I’ve no reason to suspect he had any idea that he was causing me discomfort. He probably had no idea that sitting next to a strange woman on the bus when there are plenty other seats around will likely make her feel a little bit penned in, uncomfortable, and wary. In a way I almost feel embarrassed to write about it at all, because he is probably a perfectly nice person who just wanted to get the best view and the best legroom. And it’s a tiny, tiny thing that didn’t make a massive impact on my evening or even stop me reading my book for more than a few seconds. A trifle, really.

That’s the problem though, isn’t it? I know not to sit next to a stranger on public transport if there are other seats available. I’ll bet that most of you who, for one reason or another, feel vulnerable in public know the same. And yet if you’ve never been in the position of feeling that way, it’s likely that it simply wouldn’t occur to you, or that the idea would seem ludicrous. It’s a public space in a city, after all- of course there are going to be strangers in close proximity! Where else would they be, am I right?

I’d love to say something like “listen, guys, heads-up: taking seats next to people when you don’t have to doesn’t just impact their legroom (although it does that, and who wants squashed legs when they can help it?). Especially if they’re women, or if they’re otherwise more physically vulnerable, you’ll likely make them feel uncomfortable in ways they’ll almost certainly not tell you about. So, eh, maybe don’t do that if you can avoid it?”.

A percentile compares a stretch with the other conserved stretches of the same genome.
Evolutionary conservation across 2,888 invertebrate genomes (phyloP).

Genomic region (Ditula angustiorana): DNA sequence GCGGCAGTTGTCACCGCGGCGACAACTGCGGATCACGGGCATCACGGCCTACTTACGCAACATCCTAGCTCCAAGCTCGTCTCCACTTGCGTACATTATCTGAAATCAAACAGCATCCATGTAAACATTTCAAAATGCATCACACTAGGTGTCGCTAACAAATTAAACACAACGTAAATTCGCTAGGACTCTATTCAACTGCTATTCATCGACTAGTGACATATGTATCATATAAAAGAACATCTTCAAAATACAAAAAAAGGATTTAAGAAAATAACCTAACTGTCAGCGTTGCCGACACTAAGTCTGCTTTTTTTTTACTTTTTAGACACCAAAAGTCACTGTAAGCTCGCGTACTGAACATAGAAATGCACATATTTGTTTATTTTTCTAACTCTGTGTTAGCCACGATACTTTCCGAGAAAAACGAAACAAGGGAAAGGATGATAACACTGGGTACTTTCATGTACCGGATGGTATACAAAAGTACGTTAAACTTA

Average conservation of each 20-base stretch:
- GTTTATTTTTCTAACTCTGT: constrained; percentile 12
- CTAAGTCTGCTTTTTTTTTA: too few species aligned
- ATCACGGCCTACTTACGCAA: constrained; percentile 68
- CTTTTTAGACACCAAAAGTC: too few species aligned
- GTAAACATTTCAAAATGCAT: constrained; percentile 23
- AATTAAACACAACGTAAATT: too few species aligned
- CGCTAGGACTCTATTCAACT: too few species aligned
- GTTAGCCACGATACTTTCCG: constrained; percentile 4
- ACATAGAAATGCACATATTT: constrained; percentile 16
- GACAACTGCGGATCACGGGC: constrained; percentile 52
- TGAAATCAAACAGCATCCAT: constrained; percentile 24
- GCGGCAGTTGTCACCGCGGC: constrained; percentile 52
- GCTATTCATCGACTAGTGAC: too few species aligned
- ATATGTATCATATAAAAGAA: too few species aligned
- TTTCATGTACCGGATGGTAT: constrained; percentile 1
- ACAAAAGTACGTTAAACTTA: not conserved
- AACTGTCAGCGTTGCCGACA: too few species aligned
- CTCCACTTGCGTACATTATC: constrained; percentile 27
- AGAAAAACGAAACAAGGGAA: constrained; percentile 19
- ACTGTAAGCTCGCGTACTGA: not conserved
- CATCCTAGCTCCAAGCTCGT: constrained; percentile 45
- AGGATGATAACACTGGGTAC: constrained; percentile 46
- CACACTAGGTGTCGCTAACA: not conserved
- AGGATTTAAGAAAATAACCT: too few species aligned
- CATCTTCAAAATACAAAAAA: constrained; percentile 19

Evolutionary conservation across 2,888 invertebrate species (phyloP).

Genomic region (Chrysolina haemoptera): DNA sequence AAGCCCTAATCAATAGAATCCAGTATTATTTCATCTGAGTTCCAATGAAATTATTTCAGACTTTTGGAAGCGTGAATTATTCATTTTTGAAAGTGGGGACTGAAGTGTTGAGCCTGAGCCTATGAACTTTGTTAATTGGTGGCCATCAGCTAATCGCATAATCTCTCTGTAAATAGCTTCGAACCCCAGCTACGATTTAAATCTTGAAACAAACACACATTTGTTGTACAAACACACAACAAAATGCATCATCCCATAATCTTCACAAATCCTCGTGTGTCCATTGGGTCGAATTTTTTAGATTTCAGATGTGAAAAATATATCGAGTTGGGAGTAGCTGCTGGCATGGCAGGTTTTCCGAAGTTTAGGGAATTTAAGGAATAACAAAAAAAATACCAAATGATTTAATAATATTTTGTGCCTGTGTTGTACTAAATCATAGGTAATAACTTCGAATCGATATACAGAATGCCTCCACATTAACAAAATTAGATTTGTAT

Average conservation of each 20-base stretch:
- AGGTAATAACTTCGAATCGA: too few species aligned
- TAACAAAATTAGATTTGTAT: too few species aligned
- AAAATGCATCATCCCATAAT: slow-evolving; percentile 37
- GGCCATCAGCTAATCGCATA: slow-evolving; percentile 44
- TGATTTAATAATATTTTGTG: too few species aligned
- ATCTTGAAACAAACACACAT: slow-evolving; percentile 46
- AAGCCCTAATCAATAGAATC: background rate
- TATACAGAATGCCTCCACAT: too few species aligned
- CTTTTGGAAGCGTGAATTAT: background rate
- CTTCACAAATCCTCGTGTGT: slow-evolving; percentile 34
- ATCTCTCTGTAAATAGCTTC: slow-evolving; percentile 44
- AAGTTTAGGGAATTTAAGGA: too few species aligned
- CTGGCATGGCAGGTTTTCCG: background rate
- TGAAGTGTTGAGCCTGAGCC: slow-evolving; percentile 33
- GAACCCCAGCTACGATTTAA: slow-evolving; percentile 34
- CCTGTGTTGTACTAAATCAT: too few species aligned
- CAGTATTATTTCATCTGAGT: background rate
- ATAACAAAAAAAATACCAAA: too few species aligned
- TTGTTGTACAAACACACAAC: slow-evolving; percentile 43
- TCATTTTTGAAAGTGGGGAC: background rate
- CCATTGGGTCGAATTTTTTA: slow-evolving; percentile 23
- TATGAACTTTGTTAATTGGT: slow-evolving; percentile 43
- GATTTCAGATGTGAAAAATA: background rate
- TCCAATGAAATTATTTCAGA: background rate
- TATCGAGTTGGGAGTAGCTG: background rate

Of course, we all know how well a “don’t do that” goes, when it comes to giving women space in public. But y’know, just in case you didn’t know, and you are up for hearing it: it’s probably a thing not to do. Even though doing it doesn’t make you a bad person. Even though you’re not going to get touchy with anyone.

If you get too close in public when there’s plenty space around, then the person you’re getting too close to is going to be on her guard. If you don’t want her alert to the possibility that you might escalate the situation? Leave her her bubble. Even if you do end up in a slightly less prized seat in the process.

 

{advertisement}
Stay out of my bubble! Personal spaces and public places
{advertisement}
The Orbit is still fighting a SLAPP suit! Help defend freedom of speech, click here to find out more and donate!

14 thoughts on “Stay out of my bubble! Personal spaces and public places

  1. 3

    h my gd. Y’r bng sch typcl sbmssv, plgtc fml bt ths.